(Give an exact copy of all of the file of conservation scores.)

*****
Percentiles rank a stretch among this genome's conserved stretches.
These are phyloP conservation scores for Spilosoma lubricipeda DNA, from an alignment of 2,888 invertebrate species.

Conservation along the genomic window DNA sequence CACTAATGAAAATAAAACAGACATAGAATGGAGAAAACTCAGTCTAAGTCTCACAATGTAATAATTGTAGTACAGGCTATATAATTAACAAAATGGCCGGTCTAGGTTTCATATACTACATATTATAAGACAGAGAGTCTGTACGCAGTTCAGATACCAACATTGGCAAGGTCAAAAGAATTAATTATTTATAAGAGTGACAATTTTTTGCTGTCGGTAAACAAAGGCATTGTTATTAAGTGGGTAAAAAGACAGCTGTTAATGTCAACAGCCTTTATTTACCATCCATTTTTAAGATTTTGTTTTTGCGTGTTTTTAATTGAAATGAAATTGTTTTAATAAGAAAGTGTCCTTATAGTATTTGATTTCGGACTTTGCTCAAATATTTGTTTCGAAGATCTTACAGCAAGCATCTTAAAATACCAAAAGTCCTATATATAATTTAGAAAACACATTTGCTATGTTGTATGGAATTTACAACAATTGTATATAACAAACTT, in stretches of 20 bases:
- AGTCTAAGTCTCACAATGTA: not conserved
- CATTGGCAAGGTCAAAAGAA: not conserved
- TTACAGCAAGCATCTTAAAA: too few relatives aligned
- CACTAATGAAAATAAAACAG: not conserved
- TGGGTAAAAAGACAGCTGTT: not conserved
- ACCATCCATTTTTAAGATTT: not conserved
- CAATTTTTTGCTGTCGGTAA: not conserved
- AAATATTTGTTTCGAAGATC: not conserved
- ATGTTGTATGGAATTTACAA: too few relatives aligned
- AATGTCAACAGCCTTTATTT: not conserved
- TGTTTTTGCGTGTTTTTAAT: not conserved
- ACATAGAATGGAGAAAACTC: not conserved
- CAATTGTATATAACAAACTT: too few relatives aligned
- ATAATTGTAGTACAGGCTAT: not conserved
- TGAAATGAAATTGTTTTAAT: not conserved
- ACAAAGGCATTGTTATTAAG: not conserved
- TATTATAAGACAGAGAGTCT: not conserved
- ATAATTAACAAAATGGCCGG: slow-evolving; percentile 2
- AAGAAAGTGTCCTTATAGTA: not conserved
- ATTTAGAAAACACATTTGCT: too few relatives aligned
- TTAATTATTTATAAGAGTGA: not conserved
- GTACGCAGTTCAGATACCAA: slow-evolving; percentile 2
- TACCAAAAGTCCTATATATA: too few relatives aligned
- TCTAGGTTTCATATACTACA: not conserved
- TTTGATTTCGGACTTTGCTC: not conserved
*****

Percentiles rank a stretch among this genome's conserved stretches.
These are phyloP conservation scores for Spilosoma lubricipeda DNA, from an alignment of 2,888 invertebrate species.

Conservation along the genomic window DNA sequence CACTAATGAAAATAAAACAGACATAGAATGGAGAAAACTCAGTCTAAGTCTCACAATGTAATAATTGTAGTACAGGCTATATAATTAACAAAATGGCCGGTCTAGGTTTCATATACTACATATTATAAGACAGAGAGTCTGTACGCAGTTCAGATACCAACATTGGCAAGGTCAAAAGAATTAATTATTTATAAGAGTGACAATTTTTTGCTGTCGGTAAACAAAGGCATTGTTATTAAGTGGGTAAAAAGACAGCTGTTAATGTCAACAGCCTTTATTTACCATCCATTTTTAAGATTTTGTTTTTGCGTGTTTTTAATTGAAATGAAATTGTTTTAATAAGAAAGTGTCCTTATAGTATTTGATTTCGGACTTTGCTCAAATATTTGTTTCGAAGATCTTACAGCAAGCATCTTAAAATACCAAAAGTCCTATATATAATTTAGAAAACACATTTGCTATGTTGTATGGAATTTACAACAATTGTATATAACAAACTT, in stretches of 20 bases:
- AGTCTAAGTCTCACAATGTA: not conserved
- CATTGGCAAGGTCAAAAGAA: not conserved
- TTACAGCAAGCATCTTAAAA: too few relatives aligned
- CACTAATGAAAATAAAACAG: not conserved
- TGGGTAAAAAGACAGCTGTT: not conserved
- ACCATCCATTTTTAAGATTT: not conserved
- CAATTTTTTGCTGTCGGTAA: not conserved
- AAATATTTGTTTCGAAGATC: not conserved
- ATGTTGTATGGAATTTACAA: too few relatives aligned
- AATGTCAACAGCCTTTATTT: not conserved
- TGTTTTTGCGTGTTTTTAAT: not conserved
- ACATAGAATGGAGAAAACTC: not conserved
- CAATTGTATATAACAAACTT: too few relatives aligned
- ATAATTGTAGTACAGGCTAT: not conserved
- TGAAATGAAATTGTTTTAAT: not conserved
- ACAAAGGCATTGTTATTAAG: not conserved
- TATTATAAGACAGAGAGTCT: not conserved
- ATAATTAACAAAATGGCCGG: slow-evolving; percentile 2
- AAGAAAGTGTCCTTATAGTA: not conserved
- ATTTAGAAAACACATTTGCT: too few relatives aligned
- TTAATTATTTATAAGAGTGA: not conserved
- GTACGCAGTTCAGATACCAA: slow-evolving; percentile 2
- TACCAAAAGTCCTATATATA: too few relatives aligned
- TCTAGGTTTCATATACTACA: not conserved
- TTTGATTTCGGACTTTGCTC: not conserved